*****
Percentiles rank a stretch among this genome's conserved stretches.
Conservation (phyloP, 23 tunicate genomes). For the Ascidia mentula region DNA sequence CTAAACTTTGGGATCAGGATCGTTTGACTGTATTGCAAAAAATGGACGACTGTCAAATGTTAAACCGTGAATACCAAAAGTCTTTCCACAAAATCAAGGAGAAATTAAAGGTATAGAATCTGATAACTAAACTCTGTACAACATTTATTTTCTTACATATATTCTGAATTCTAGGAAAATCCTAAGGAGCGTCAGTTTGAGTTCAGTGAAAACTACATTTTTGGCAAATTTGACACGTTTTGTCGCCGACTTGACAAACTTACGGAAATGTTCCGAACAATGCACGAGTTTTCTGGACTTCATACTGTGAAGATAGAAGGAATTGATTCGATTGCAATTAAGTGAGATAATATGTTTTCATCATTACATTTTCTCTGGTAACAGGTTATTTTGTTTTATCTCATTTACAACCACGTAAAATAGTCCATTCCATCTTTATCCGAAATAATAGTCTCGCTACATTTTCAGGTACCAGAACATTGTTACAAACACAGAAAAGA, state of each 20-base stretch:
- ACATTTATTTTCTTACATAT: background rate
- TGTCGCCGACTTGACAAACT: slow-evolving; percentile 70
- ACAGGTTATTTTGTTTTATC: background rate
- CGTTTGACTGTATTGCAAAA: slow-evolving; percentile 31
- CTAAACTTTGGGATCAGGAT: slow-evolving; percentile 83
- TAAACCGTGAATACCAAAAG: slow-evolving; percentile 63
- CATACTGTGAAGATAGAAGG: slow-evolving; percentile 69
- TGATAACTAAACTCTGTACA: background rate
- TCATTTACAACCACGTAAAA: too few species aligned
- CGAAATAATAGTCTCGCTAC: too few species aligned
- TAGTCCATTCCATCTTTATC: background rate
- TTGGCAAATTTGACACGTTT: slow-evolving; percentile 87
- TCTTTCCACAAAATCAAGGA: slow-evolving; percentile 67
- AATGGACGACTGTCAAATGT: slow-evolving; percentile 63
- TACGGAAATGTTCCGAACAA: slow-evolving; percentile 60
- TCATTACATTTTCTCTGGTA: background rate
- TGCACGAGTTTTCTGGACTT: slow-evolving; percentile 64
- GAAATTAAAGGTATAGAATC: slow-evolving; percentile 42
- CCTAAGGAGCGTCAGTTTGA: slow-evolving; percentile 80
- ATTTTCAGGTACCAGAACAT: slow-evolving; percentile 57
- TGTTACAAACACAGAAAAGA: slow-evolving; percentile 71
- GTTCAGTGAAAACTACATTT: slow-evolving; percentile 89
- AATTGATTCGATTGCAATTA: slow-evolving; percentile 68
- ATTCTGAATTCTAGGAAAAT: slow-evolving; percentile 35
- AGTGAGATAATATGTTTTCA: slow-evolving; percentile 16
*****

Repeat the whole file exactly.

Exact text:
Percentiles rank a stretch among this genome's conserved stretches.
Conservation (phyloP, 23 tunicate genomes). For the Ascidia mentula region DNA sequence CTAAACTTTGGGATCAGGATCGTTTGACTGTATTGCAAAAAATGGACGACTGTCAAATGTTAAACCGTGAATACCAAAAGTCTTTCCACAAAATCAAGGAGAAATTAAAGGTATAGAATCTGATAACTAAACTCTGTACAACATTTATTTTCTTACATATATTCTGAATTCTAGGAAAATCCTAAGGAGCGTCAGTTTGAGTTCAGTGAAAACTACATTTTTGGCAAATTTGACACGTTTTGTCGCCGACTTGACAAACTTACGGAAATGTTCCGAACAATGCACGAGTTTTCTGGACTTCATACTGTGAAGATAGAAGGAATTGATTCGATTGCAATTAAGTGAGATAATATGTTTTCATCATTACATTTTCTCTGGTAACAGGTTATTTTGTTTTATCTCATTTACAACCACGTAAAATAGTCCATTCCATCTTTATCCGAAATAATAGTCTCGCTACATTTTCAGGTACCAGAACATTGTTACAAACACAGAAAAGA, state of each 20-base stretch:
- ACATTTATTTTCTTACATAT: background rate
- TGTCGCCGACTTGACAAACT: slow-evolving; percentile 70
- ACAGGTTATTTTGTTTTATC: background rate
- CGTTTGACTGTATTGCAAAA: slow-evolving; percentile 31
- CTAAACTTTGGGATCAGGAT: slow-evolving; percentile 83
- TAAACCGTGAATACCAAAAG: slow-evolving; percentile 63
- CATACTGTGAAGATAGAAGG: slow-evolving; percentile 69
- TGATAACTAAACTCTGTACA: background rate
- TCATTTACAACCACGTAAAA: too few species aligned
- CGAAATAATAGTCTCGCTAC: too few species aligned
- TAGTCCATTCCATCTTTATC: background rate
- TTGGCAAATTTGACACGTTT: slow-evolving; percentile 87
- TCTTTCCACAAAATCAAGGA: slow-evolving; percentile 67
- AATGGACGACTGTCAAATGT: slow-evolving; percentile 63
- TACGGAAATGTTCCGAACAA: slow-evolving; percentile 60
- TCATTACATTTTCTCTGGTA: background rate
- TGCACGAGTTTTCTGGACTT: slow-evolving; percentile 64
- GAAATTAAAGGTATAGAATC: slow-evolving; percentile 42
- CCTAAGGAGCGTCAGTTTGA: slow-evolving; percentile 80
- ATTTTCAGGTACCAGAACAT: slow-evolving; percentile 57
- TGTTACAAACACAGAAAAGA: slow-evolving; percentile 71
- GTTCAGTGAAAACTACATTT: slow-evolving; percentile 89
- AATTGATTCGATTGCAATTA: slow-evolving; percentile 68
- ATTCTGAATTCTAGGAAAAT: slow-evolving; percentile 35
- AGTGAGATAATATGTTTTCA: slow-evolving; percentile 16